How to Shorten Your Legs Without a Hacksaw

Updated: Jul 28

For athletes with long legs, artificially "shortening" the legs may be necessary for the deadlift.

Jonathon Sullivan MD, PhD, SSC, PBC

In certain gyms occupying the danker realms of the Inferno, there exists an unpleasant assistance exercise called a deficit deadlift, used by advanced and competitive athletes to take their deadlifts from Damn Strong to Really Damn Strong. In this variant, the lifter positions himself above the level of the floor, so the bar is an inch or two lower relative to the usual. (One could also, I suppose, lower the floor, but that often presents logistical, safety, and marital difficulties that outweigh the supposed benefits).

The deficit dead is used for advanced lifters because it lengthens the pull and results in a more horizontal back, which will suggest to anybody with a modicum of imagination and experience that the exercise is harder. It is.

The ideal, perfect, categorical, Platonic Deadlifter is a short guy with short legs, long arms incapable of flexing and actively pulling on the bar, and steel hooks where his hands are supposed to be. This guy can set up with a less horizontal back, and his distance to lockout is relatively short--meaning he has to do less work to complete his pull.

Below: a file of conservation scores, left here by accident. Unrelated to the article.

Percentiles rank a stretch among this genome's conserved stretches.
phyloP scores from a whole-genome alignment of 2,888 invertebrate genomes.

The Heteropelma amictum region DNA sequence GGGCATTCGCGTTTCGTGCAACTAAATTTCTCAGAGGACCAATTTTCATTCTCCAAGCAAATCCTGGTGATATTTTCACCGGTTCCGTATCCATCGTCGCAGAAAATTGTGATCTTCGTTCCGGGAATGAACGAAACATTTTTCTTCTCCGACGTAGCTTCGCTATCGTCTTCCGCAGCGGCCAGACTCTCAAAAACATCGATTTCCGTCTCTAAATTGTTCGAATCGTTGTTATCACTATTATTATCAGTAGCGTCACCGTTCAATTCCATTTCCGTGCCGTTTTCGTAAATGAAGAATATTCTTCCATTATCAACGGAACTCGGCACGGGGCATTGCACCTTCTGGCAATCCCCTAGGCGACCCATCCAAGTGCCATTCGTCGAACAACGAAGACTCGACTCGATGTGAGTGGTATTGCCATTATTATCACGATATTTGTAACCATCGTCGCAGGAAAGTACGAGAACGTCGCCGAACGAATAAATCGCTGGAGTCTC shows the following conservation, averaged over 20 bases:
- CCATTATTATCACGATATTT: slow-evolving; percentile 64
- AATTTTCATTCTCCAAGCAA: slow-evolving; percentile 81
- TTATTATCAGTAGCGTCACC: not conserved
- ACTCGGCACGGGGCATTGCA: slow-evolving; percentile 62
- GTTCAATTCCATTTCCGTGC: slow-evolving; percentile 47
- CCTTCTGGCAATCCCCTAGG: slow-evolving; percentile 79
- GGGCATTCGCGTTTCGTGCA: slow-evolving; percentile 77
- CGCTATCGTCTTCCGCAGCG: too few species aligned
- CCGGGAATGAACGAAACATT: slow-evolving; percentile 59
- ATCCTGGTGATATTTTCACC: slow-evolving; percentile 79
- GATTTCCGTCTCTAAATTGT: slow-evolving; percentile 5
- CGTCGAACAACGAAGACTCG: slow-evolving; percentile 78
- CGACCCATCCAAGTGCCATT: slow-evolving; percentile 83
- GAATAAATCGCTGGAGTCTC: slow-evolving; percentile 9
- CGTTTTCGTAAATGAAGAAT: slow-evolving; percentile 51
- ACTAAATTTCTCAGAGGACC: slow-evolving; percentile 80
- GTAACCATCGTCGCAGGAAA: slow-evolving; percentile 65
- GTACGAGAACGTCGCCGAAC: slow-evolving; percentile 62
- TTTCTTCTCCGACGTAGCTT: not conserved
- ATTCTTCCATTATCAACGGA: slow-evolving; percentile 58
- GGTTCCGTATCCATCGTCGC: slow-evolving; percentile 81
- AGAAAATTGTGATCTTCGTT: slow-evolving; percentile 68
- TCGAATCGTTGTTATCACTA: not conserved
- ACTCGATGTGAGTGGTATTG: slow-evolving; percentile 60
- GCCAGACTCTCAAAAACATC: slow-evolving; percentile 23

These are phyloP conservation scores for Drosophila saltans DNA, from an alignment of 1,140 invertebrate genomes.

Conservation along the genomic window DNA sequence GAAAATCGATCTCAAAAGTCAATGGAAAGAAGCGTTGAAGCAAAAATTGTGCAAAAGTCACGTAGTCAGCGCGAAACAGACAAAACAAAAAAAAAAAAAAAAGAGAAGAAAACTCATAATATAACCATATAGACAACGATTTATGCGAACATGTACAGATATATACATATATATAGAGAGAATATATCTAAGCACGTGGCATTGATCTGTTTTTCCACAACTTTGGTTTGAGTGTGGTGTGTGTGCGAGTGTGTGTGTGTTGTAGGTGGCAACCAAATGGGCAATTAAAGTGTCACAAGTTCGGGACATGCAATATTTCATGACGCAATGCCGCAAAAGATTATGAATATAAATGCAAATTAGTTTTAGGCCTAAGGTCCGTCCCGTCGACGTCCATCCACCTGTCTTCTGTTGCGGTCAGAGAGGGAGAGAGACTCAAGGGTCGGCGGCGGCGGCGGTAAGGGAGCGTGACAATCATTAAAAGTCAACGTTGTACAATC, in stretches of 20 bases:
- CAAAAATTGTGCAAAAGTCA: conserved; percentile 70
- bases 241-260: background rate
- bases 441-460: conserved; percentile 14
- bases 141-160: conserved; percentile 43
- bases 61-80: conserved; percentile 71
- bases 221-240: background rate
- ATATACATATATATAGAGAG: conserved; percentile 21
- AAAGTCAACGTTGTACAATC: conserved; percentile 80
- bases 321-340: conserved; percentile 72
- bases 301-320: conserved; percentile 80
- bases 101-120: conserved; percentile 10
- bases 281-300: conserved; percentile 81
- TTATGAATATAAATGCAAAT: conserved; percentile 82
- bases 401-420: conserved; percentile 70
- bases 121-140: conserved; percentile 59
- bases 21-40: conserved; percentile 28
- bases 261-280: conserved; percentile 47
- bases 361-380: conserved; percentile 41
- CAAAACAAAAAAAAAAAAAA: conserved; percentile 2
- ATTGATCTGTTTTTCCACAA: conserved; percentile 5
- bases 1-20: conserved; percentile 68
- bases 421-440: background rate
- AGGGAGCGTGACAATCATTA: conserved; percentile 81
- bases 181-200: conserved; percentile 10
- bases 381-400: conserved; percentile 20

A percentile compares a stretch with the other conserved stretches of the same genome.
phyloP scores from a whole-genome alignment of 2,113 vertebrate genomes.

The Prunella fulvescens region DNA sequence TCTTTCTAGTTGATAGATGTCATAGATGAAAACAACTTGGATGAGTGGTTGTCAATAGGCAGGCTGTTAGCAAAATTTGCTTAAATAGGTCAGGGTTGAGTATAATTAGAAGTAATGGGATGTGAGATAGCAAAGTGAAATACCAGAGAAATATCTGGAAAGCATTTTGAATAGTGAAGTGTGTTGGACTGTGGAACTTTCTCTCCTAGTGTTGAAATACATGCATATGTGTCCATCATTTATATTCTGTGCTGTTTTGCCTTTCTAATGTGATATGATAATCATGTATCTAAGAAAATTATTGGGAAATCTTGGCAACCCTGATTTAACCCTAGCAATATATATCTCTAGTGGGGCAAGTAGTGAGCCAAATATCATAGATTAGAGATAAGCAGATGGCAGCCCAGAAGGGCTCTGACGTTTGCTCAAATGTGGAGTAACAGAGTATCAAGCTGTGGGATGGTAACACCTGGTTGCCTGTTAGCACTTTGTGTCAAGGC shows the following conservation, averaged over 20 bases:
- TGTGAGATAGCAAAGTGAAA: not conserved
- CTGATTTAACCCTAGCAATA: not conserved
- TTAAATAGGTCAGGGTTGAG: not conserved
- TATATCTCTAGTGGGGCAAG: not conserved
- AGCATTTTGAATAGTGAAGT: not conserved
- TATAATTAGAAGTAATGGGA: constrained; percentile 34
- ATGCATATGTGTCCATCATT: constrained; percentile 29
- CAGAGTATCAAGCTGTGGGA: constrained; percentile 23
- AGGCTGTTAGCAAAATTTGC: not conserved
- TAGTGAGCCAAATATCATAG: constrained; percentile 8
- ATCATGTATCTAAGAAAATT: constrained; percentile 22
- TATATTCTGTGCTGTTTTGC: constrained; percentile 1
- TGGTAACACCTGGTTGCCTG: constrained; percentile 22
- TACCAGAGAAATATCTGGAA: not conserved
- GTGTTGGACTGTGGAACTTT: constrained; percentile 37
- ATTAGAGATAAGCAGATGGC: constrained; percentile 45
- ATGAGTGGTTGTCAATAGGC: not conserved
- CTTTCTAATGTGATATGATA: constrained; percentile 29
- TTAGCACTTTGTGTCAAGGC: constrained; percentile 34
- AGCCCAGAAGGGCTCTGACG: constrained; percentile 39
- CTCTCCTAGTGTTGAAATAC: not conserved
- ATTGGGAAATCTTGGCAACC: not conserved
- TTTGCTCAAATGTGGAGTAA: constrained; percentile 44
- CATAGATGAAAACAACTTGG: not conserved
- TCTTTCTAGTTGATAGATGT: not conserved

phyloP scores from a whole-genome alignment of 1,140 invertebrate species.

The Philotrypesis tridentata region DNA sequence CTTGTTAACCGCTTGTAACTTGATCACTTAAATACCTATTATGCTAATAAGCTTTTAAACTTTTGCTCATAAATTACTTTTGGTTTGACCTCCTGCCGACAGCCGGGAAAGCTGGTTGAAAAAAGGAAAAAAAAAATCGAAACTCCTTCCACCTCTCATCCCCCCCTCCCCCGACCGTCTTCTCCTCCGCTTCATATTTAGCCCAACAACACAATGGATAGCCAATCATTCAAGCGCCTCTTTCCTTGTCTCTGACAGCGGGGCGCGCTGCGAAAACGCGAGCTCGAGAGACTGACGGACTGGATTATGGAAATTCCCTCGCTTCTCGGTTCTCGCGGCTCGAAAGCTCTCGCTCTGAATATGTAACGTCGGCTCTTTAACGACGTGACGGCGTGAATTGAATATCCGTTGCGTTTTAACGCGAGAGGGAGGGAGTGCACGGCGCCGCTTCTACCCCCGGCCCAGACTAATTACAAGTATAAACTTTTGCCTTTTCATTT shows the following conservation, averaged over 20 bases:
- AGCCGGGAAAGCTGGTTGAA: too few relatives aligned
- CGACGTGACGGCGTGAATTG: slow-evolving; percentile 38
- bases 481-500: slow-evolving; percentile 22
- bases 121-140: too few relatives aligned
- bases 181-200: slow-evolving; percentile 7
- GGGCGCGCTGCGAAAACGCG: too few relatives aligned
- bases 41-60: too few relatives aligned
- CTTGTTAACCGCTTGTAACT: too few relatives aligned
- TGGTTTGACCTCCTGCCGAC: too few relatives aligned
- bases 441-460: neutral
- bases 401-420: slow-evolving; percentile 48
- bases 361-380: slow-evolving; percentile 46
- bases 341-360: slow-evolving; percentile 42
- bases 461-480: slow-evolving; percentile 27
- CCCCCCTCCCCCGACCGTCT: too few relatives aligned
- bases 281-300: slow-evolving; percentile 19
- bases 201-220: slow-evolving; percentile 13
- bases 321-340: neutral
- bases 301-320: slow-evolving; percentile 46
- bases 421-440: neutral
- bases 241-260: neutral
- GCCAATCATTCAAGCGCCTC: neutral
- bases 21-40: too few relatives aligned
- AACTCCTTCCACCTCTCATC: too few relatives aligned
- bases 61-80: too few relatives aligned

The ideal deadlifter has short legs, long arms, big hands, and absolutely no ability to pull on the bar with his arms.
Mr. Deadlift.

Figure 1. Mr. Deadlift. Short legs, long arms, big strong hands, short distance from floor to lockout, nice smile, really badass shorts. This guy does your max for reps to warm up on light day.

Fortunately, not all of us are built like this. Some people are what we might call "lanky," or what the Scandinavians call "average." Some people have very long legs relative to their torsos and arms. When you take these praying-mantis-phenotype outliers through a standard deadlift setup, what you'll get is the bar over the midfoot (good), shins on the bar (good), knees inside the elbows (good), arms projecting posteriorly to the bar (good), hamstrings tight (good), long straight elbows (good), and the ass higher than the shoulders (unfortunate). They end up in a deficit deadlift position by default, simply by virtue of their anthropometry.

So, when it comes to deadlifts, those people are screwed.

Athletes with super-long legs are screwed in the deadlift. But not irretrievably screwed.
What happens to your deadlift when you have the wrong parents.

In both figures, trunk and arm length are identical. Stumpy, in A, has a perfect dead setup, and his back angle is in a nominal range. Lanky, in B, also has a perfect deadlift setup, and his back angle can be most charitably described as unenviable.

But they're not irretrievably screwed, because we can make adjustments to get them out of the deficit position, into something resembling a more standard deadlift setup.

The key here is to make their legs shorter.

Hacksaws and other invasive approaches to this solution have proven unsatisfactory in my client population, and there have been some vociferous recriminations and lost revenue. Mistakes were made.

But a noninvasive approach is available, and the solution my colleagues and I most often use turns out to be astonishingly simple.